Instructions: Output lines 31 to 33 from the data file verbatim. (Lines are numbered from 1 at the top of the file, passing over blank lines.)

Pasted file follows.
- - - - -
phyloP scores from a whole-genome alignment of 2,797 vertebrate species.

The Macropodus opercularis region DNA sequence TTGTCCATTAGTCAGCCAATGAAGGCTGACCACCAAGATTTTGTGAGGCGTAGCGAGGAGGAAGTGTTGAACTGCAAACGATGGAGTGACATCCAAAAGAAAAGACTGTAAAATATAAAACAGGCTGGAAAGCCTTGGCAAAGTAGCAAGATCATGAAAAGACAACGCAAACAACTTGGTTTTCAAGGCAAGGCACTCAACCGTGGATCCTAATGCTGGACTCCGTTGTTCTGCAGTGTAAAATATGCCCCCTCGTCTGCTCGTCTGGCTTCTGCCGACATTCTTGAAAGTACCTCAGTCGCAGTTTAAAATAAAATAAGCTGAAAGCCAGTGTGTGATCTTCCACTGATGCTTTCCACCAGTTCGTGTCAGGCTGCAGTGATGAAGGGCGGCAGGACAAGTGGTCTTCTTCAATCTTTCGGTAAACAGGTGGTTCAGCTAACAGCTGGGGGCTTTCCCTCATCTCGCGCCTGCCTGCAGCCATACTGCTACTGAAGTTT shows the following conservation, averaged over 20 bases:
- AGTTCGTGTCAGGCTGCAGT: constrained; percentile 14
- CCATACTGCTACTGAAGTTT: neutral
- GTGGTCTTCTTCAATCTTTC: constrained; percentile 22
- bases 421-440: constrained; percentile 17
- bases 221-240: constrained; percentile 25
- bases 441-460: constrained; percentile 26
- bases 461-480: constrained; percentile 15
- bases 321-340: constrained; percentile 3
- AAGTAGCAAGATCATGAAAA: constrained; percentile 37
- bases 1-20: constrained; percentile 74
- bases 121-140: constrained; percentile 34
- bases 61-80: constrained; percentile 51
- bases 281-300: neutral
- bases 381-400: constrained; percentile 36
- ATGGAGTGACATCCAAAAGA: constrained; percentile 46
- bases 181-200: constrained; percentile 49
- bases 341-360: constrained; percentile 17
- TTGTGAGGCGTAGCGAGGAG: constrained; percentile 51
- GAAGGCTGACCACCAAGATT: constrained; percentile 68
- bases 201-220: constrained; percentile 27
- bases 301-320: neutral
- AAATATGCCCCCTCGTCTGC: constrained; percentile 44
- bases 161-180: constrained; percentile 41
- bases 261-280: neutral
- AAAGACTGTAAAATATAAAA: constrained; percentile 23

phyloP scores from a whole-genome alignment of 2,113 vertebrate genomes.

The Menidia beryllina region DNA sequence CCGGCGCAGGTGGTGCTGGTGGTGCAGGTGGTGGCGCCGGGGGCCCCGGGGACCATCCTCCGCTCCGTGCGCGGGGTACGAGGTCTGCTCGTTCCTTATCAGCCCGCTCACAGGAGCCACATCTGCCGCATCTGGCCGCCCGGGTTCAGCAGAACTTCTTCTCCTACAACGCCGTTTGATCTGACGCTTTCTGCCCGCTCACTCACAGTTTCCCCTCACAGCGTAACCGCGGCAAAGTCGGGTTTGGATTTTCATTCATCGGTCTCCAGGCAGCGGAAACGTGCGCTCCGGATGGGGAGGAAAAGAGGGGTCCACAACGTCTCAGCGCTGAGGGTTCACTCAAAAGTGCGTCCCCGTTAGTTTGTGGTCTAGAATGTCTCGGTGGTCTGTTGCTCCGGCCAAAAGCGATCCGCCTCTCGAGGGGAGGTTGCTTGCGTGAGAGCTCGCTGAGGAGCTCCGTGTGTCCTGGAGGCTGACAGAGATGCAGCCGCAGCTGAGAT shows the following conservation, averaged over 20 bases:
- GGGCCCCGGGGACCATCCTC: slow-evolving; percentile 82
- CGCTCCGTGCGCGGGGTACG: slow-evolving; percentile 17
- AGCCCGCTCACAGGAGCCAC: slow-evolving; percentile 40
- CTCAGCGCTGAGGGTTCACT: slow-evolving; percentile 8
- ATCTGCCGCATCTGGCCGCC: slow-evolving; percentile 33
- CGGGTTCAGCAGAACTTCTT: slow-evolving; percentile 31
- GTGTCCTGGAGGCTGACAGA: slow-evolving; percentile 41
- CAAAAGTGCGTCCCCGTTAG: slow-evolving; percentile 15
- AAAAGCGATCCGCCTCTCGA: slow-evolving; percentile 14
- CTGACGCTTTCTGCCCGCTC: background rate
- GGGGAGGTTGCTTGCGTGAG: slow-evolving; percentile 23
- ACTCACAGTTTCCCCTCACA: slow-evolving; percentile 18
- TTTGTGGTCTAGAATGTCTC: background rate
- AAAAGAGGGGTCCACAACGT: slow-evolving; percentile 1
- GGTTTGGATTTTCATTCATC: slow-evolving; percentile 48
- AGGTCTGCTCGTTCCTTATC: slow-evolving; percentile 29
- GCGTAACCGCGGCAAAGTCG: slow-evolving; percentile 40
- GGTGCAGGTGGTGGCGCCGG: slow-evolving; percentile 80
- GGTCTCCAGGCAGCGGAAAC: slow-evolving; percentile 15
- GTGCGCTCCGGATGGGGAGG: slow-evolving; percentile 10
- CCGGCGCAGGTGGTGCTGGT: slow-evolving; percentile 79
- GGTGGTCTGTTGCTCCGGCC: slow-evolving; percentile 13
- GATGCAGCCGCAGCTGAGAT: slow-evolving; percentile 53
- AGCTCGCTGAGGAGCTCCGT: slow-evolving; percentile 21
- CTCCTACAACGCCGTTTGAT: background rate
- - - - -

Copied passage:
- CGCTCCGTGCGCGGGGTACG: slow-evolving; percentile 17
- AGCCCGCTCACAGGAGCCAC: slow-evolving; percentile 40
- CTCAGCGCTGAGGGTTCACT: slow-evolving; percentile 8